Written by J.A. n, CNN Http, CNN
Will you vaccinate your children for the new video game called “Covid?” It’s as easy as picking up a free game at a Russian amusement park.
The introductory video on the website’s website doesn’t promote the game, it simply says, “Be the hero and save all your friends and enemies!”
Covid, which means “Save” in Russian, is a touchscreen-based game developed by developer Chris Geiger. It’s a combination of shooting and survival themes in which players run around playing through eight levels. Each level has a different goal — such as giving money to buy better weapons, or rescuing your friends from war-torn cities.
Perhaps unsurprisingly, the game is not in English, as neither Geiger nor its title are in English. Instead, Geiger decided to create a Russian version instead.
Chris Geiger, creator of the game “Covid,” attends the its media launch in Moscow, Russia on January 19, 2019. Credit: MOSCOW-YONHAP via REUTERS
The Russian title of the game is literally “Doomsday” but Geiger says that he believes in humor and surprises when it comes to games.
“I really want to make people laugh,” he told CNN.
The game also has different difficulties, such as that it requires precise targets, perhaps to avoid gamer self-harm.
Other video games, such as “Hotline Miami” — set in a back alley in a dystopian future — have intentionally left a clue or two for players to find in the game; the website for “Covid” goes out of its way to keep users confused.
Christopher Geiger, developer of “Covid,” plays his new Russian game at the Red Star Volga Resort in Moscow on January 19, 2019. Credit: SERGEI SUPINSKY/EPA-EFE/REX/Shutterstock
But what exactly is Geiger playing at?
Covid made headlines after it was announced at the beginning of the year, and although its makers say that they haven’t even started marketing the game to potential players, the release date has been set for September 1. However, Geiger has revealed in interviews that he believes it’s wrong to make people understand it and they should just “play it.”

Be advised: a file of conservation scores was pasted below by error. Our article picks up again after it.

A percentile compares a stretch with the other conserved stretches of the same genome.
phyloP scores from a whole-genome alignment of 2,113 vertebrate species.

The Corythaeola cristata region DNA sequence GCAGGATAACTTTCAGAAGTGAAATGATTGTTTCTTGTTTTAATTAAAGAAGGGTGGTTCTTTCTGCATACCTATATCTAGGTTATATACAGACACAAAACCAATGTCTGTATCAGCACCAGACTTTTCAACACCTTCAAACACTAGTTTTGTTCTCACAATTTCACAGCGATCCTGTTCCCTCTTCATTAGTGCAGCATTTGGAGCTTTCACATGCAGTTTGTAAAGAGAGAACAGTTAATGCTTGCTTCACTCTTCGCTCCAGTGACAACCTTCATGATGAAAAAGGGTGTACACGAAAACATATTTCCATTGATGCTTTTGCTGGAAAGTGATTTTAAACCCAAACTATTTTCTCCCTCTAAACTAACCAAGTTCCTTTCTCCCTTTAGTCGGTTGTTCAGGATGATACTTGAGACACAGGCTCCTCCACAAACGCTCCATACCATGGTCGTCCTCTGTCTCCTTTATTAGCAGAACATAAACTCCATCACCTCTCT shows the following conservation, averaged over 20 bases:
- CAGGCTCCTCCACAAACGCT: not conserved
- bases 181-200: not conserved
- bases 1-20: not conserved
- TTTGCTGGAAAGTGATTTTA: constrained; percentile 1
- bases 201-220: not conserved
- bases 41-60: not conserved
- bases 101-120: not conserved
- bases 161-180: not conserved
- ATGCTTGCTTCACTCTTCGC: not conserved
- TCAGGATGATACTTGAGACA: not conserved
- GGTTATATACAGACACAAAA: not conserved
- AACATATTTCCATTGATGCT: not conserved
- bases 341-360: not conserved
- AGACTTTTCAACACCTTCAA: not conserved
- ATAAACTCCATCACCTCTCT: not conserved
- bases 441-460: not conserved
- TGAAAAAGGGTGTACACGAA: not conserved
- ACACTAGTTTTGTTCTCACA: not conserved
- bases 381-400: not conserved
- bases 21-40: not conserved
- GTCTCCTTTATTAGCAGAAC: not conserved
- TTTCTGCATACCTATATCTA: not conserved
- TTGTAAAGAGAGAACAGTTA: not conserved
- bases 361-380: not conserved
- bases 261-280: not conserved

“I believe that there are dumb characters that are more easily trivialized,” he told CNN. “I think that’s a problem, not the Russian people. Russian people are probably smarter than US people but they just don’t understand video games…I think it’s problematic to think that this game is frivolous. I think that people also get hurt.”
If you want to learn more about this concept, Geiger recently published a book titled “Covid: From Russian to Chernobyl,” written as a gift for his friends. It’s a collection of interviews with gamers who express that the game is their “ticket out of loneliness.”
Regardless of what it looks like on screen, at the very least we can confirm that we will be playing the game around 30 years from now. But if Geiger is honest, we won’t be seeing much of his following — and that will be the point of it all.
“[I’m] not going to enjoy myself as much as I would like to in this game, I just want to help others,” he told CNN.